The belt system does not seem to motivate me like it does the boys. I just do not really care about whether I get to be a black belt or not. When I think about that, I lose interest. But when I think about classes like Saturday's, I think I might be doing this for a while.


Anonymous said...

Do not lose your heart, Jane! Two months is not much for learning any art.

Anonymous said...

So much of what you've written rings true!

You mentioned that the dojang fills a place that's not home and not work. Through the years, you may find that there is a core of people who attend the same classes as you. These people start out as your classmates and become your friends. They see you when your hair is matted and dripping with sweat. They encourage you when you're learning a new technique, and yes, they'll chide you (good-naturedly) when they know you're dogging it. Somedays, your only motivation to go to class will be because you know that these people are expecting you to be there.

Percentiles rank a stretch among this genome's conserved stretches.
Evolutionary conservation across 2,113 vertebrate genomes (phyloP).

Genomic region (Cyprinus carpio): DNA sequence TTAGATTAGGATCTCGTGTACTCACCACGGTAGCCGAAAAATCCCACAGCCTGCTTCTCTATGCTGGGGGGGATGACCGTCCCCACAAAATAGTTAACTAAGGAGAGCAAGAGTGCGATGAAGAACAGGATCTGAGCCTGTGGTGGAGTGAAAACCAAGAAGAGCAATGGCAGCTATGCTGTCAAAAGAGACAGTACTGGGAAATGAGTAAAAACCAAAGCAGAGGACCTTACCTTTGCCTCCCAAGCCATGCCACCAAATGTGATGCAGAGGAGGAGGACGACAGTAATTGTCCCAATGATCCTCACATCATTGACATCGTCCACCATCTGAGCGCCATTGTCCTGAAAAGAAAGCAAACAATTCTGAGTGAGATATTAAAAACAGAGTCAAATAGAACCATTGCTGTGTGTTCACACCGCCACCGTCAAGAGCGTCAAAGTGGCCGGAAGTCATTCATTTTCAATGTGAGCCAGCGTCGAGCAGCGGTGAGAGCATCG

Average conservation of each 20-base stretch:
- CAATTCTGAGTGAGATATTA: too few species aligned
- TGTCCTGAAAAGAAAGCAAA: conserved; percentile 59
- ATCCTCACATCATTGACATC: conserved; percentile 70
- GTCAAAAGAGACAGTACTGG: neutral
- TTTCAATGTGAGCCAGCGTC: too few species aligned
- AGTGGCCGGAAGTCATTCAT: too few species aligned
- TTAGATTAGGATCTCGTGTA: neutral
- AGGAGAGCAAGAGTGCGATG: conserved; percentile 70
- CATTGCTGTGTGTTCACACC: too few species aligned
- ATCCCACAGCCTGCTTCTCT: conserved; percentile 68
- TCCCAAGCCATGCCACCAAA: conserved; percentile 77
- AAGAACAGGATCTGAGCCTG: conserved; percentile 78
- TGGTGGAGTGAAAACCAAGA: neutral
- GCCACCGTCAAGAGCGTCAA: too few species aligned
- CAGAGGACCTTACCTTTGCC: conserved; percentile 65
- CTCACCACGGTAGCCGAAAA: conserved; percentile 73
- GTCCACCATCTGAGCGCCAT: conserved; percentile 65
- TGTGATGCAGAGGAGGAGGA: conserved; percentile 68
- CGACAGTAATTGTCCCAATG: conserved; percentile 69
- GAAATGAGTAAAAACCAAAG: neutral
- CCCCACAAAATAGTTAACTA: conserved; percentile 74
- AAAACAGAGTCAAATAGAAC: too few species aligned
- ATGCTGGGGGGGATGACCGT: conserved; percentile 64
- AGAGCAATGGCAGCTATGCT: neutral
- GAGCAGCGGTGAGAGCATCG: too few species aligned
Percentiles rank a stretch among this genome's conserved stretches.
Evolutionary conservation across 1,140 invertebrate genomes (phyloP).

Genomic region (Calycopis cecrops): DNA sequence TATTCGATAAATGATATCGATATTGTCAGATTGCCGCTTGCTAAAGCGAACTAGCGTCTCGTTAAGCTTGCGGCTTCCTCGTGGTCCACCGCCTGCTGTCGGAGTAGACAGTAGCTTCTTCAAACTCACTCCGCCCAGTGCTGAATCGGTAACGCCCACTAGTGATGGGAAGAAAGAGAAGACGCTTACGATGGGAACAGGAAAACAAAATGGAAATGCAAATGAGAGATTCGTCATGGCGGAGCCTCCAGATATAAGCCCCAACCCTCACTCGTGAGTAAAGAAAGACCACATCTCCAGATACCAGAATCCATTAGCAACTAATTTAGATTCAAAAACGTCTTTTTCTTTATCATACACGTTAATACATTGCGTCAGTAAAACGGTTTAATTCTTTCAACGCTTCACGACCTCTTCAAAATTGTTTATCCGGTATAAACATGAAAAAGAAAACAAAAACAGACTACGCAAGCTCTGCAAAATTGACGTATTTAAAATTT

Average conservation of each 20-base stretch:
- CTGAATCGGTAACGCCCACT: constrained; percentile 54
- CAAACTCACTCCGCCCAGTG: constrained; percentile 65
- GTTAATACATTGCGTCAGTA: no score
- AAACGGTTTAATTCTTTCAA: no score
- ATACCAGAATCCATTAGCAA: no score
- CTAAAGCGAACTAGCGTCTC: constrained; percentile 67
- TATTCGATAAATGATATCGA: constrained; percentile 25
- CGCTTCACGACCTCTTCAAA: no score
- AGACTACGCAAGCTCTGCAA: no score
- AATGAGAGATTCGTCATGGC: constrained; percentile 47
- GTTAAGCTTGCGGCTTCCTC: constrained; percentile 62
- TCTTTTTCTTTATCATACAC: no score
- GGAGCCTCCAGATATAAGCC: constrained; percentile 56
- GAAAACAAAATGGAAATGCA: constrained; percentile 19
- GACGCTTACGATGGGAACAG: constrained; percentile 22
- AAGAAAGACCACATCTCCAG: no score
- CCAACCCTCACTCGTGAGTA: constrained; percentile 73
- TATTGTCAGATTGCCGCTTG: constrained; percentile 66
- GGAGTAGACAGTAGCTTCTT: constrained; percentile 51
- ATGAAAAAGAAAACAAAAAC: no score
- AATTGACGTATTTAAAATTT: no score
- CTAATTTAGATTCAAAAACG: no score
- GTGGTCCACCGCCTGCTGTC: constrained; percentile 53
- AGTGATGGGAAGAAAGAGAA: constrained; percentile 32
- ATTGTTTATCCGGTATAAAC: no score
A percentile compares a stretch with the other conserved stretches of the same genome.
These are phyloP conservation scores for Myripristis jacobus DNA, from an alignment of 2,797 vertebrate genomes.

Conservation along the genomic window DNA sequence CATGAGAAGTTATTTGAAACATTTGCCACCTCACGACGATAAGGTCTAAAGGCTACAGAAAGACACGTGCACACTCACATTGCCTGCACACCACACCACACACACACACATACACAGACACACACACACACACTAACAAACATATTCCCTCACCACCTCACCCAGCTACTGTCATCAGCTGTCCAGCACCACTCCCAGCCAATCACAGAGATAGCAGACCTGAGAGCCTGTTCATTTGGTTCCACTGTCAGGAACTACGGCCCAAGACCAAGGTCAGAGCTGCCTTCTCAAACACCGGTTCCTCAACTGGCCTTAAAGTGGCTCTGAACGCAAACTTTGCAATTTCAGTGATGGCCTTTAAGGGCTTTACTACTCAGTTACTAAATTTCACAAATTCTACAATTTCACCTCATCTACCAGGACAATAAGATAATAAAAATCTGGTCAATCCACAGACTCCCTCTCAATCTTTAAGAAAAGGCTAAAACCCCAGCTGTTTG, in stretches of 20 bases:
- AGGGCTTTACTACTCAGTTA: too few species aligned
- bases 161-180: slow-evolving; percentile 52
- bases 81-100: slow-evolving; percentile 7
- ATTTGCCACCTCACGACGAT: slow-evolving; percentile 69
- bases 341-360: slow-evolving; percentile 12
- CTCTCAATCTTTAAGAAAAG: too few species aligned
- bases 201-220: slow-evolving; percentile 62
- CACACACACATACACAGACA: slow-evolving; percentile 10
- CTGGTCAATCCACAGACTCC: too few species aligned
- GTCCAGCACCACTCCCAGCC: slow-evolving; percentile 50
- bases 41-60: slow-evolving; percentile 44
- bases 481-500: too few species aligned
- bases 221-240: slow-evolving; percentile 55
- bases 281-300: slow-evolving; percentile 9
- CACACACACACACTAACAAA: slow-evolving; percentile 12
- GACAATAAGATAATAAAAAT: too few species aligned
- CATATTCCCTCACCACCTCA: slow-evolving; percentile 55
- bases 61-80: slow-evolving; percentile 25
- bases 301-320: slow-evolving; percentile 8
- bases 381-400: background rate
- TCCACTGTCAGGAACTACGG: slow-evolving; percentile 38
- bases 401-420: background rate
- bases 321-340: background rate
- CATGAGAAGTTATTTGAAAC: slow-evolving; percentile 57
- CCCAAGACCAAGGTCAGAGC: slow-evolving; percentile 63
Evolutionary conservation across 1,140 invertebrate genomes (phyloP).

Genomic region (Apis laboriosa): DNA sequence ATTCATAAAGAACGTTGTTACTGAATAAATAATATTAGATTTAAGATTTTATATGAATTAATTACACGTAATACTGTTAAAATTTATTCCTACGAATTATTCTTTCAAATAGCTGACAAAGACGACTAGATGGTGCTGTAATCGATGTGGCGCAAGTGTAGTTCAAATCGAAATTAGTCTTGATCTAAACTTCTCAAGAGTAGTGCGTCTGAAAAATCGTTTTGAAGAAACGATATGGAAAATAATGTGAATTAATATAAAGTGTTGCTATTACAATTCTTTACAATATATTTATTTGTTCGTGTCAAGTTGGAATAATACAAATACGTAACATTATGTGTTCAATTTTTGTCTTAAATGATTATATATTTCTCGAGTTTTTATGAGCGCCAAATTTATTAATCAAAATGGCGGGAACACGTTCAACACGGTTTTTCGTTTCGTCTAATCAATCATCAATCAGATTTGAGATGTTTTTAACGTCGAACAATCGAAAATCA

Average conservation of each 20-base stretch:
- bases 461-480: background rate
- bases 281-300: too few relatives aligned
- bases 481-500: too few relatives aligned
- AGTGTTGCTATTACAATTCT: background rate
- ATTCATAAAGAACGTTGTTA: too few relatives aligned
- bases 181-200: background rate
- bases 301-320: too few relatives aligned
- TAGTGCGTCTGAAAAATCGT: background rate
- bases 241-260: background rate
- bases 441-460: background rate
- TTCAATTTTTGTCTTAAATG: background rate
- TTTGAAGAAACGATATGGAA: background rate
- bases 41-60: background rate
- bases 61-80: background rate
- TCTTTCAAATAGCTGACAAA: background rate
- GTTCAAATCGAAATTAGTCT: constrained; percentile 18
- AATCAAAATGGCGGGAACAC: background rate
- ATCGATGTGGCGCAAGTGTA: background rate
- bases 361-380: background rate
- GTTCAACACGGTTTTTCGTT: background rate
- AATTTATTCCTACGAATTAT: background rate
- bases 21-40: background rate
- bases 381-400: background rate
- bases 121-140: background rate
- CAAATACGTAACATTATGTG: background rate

I am one of the very few women in my school who have made it to black belt. Countless others have dropped out . . . TKD, I assume like ballet, requires regular practice and commitment - so it's not easy. But, it's not the attainment of the black belt that is the motivating factor. It's the sense of self-satisfaction that you can do this martial art. It's empowering to break a board, isn't it?
Kicker Chick

Emma said...

I just found your blog after searching TKD online.
I am a yellow belt, but I haven't practiced in almost 2 years... Moving and so forth.
I was looking for classes in my area. And this was the blog that showed up in the list.

I cant wait to get back into it, even if I start over at white... because I'm pretty sure I would fail the test if I had to do my forms again.

I just wanted to let you know that your blog was great to read. I remember doing just like you, the stuttering and the excitment of getting it right.